I regret extremely that your ministerial qualifications were not such as to satisfy the demands of Bloomfield people. I would suggest that you forthwith equip yourself with the requisite appendages, wife &c. As to adding a cubit to your stature or forming any new mental faculty, I know not as it lies in your power. I at least can suggest no mode. I can only pity your misfortune.

I cannot express, dear brother, how grateful I was to receive your letter to learn the particulars concerning you. The feeling of possessing so much of your confidence which naturally arises on reading your letter is exceedingly gratifying and I am led by it to assure after the honor of possessing it more entirely, or rather an induced to become worthy of your confidence. How prone is human nature to sigh for one in whom he can confide & yet how deficient in the effort necessary to gain that confidence, or how slow to reciprocate it when once obtained. How sacred & what a source of pure delights might the ties of consanguinity become, if instead of perverting best things to their meaner use, they were rightly improved. You may smile at this moralizing strain but you will not, I think, ridicule it. The sentiment, I mean, of course.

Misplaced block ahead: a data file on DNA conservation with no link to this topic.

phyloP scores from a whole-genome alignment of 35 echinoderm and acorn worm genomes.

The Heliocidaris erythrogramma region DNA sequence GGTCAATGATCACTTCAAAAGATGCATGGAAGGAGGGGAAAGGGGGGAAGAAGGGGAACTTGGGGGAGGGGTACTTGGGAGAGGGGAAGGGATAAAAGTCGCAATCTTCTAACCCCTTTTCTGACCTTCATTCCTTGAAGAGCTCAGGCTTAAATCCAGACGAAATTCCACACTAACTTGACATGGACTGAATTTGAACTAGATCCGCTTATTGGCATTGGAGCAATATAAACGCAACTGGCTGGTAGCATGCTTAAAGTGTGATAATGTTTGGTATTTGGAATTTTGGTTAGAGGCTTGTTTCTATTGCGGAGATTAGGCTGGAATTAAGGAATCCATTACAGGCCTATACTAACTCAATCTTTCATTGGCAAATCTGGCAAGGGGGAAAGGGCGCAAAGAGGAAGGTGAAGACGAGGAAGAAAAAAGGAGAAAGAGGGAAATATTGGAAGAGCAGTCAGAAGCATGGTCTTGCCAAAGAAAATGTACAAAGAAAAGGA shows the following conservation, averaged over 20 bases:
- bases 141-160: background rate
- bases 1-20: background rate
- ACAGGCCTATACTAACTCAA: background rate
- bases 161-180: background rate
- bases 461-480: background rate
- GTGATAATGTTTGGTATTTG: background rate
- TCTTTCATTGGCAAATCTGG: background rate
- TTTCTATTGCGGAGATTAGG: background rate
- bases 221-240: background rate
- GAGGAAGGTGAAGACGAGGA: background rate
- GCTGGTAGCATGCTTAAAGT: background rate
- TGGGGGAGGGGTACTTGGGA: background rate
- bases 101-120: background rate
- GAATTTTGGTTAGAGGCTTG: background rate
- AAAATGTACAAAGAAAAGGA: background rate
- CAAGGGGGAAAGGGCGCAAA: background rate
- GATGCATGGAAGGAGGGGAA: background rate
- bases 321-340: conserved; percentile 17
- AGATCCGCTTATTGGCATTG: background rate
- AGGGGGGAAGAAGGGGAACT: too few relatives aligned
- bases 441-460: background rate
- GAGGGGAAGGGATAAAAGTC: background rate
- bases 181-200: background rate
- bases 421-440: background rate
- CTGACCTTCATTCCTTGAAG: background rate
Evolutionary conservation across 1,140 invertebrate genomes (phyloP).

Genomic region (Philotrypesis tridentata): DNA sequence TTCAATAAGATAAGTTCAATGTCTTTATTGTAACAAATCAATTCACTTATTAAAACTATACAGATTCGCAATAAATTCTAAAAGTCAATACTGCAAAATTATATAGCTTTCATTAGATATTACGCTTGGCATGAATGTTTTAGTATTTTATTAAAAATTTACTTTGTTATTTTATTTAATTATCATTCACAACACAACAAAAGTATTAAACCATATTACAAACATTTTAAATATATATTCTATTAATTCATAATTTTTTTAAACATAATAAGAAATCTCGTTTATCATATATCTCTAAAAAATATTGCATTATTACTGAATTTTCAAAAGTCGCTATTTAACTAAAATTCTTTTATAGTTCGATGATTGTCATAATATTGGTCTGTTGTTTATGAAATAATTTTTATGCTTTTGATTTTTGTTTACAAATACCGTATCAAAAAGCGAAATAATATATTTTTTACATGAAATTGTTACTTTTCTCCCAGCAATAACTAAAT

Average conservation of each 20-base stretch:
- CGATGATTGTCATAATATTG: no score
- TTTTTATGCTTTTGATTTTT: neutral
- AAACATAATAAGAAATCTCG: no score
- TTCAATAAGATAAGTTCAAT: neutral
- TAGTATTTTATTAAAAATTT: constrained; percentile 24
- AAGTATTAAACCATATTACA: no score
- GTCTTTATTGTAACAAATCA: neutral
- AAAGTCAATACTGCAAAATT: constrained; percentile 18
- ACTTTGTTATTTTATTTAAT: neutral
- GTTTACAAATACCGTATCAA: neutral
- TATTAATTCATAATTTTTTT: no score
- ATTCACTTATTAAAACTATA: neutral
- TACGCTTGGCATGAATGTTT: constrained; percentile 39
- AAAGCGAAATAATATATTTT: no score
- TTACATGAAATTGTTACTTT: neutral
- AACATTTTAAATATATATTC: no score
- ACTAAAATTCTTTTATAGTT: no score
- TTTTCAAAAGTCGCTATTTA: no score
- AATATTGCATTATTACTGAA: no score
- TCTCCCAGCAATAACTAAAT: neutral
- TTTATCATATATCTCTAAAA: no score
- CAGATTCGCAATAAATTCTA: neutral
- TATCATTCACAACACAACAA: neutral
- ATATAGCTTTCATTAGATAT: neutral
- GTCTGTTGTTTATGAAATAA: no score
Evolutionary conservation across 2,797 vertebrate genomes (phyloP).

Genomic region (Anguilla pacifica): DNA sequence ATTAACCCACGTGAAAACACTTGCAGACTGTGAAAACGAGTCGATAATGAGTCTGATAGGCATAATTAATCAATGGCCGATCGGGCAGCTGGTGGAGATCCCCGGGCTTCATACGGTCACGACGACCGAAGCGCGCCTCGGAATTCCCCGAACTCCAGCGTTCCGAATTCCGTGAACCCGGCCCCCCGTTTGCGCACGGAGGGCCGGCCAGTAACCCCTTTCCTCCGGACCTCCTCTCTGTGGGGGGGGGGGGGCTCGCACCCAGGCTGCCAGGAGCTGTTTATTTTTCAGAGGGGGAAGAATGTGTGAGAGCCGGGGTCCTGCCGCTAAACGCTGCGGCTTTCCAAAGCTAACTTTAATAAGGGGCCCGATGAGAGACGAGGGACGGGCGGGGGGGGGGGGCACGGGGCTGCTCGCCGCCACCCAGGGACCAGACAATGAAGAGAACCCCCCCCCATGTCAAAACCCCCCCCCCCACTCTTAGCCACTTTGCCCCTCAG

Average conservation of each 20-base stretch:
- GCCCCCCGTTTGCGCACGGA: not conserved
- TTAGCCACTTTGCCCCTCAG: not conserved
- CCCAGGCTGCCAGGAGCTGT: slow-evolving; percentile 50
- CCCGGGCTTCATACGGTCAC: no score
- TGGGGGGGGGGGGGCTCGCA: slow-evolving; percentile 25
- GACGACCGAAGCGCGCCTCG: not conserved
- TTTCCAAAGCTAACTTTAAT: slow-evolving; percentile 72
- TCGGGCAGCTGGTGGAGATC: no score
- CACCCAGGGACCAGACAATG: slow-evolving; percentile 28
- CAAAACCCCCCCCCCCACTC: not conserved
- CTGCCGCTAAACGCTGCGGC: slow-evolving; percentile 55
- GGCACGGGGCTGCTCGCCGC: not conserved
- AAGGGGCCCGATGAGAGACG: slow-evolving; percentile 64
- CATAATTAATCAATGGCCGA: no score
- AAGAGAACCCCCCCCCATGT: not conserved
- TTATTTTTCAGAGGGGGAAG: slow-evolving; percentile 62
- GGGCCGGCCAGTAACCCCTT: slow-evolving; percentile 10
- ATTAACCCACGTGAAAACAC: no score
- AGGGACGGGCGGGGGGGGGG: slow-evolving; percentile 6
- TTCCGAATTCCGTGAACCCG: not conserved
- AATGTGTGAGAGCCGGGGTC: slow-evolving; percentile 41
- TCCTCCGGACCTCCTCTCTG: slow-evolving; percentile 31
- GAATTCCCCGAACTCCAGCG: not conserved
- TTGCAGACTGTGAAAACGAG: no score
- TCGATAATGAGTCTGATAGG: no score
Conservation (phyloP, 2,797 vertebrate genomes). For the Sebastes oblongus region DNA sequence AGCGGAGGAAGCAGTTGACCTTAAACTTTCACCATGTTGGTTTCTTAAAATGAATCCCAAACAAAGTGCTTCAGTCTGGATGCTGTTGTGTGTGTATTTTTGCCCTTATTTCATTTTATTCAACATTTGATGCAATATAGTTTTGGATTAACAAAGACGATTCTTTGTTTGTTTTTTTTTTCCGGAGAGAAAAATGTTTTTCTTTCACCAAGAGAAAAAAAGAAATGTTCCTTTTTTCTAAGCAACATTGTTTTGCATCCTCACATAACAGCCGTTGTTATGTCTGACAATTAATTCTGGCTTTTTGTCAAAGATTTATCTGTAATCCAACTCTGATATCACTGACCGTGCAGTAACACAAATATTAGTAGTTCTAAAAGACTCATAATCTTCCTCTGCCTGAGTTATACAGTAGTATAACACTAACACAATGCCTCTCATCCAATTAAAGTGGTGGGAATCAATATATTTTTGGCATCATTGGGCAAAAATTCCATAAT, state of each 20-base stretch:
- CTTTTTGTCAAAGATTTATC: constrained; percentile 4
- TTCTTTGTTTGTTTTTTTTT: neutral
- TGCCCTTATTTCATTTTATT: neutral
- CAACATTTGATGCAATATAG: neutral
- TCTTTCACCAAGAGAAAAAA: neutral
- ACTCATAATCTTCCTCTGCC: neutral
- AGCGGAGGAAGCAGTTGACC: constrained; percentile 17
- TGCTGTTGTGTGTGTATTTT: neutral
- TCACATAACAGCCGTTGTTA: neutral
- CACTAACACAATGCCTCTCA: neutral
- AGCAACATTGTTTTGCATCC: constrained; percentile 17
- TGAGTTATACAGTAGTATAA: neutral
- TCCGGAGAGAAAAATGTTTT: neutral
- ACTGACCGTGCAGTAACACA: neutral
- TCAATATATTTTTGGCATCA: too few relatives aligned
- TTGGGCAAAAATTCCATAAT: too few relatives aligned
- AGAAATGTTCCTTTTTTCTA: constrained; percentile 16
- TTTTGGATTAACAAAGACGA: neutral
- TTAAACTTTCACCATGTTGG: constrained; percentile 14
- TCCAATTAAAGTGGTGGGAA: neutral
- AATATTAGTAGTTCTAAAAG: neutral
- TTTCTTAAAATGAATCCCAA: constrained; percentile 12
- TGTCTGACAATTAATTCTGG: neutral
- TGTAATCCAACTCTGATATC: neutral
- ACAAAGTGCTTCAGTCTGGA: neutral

I have been considerably amused at your description of the Deacon of Bloomfield, though somewhat distressed that you should have been doomed so soon to encounter human nature in so revolting a form. But there is a sweet to be extracted from every bitter as well as a thorn in every rose as I trust these specimens of human nature, together with others with which you may meet, will by assisting you to realize the abyss of depravity in which our world is sunk. Prepare your mind better to encounter future similar exhibitions among such a people as you describe. I can not well conceive how you have contrived to oppose meekness to so much perverseness, humility to so much conceit, activity to so much dullness. You have doubtless resorted to the Being who has the treasures of all wisdom & knowledge, but after all your efforts, I dare say the ignorance & stupidity of your people compelled you to exclaim with a celebrated author, how much knowledge & wisdom is requisite to make these things plain.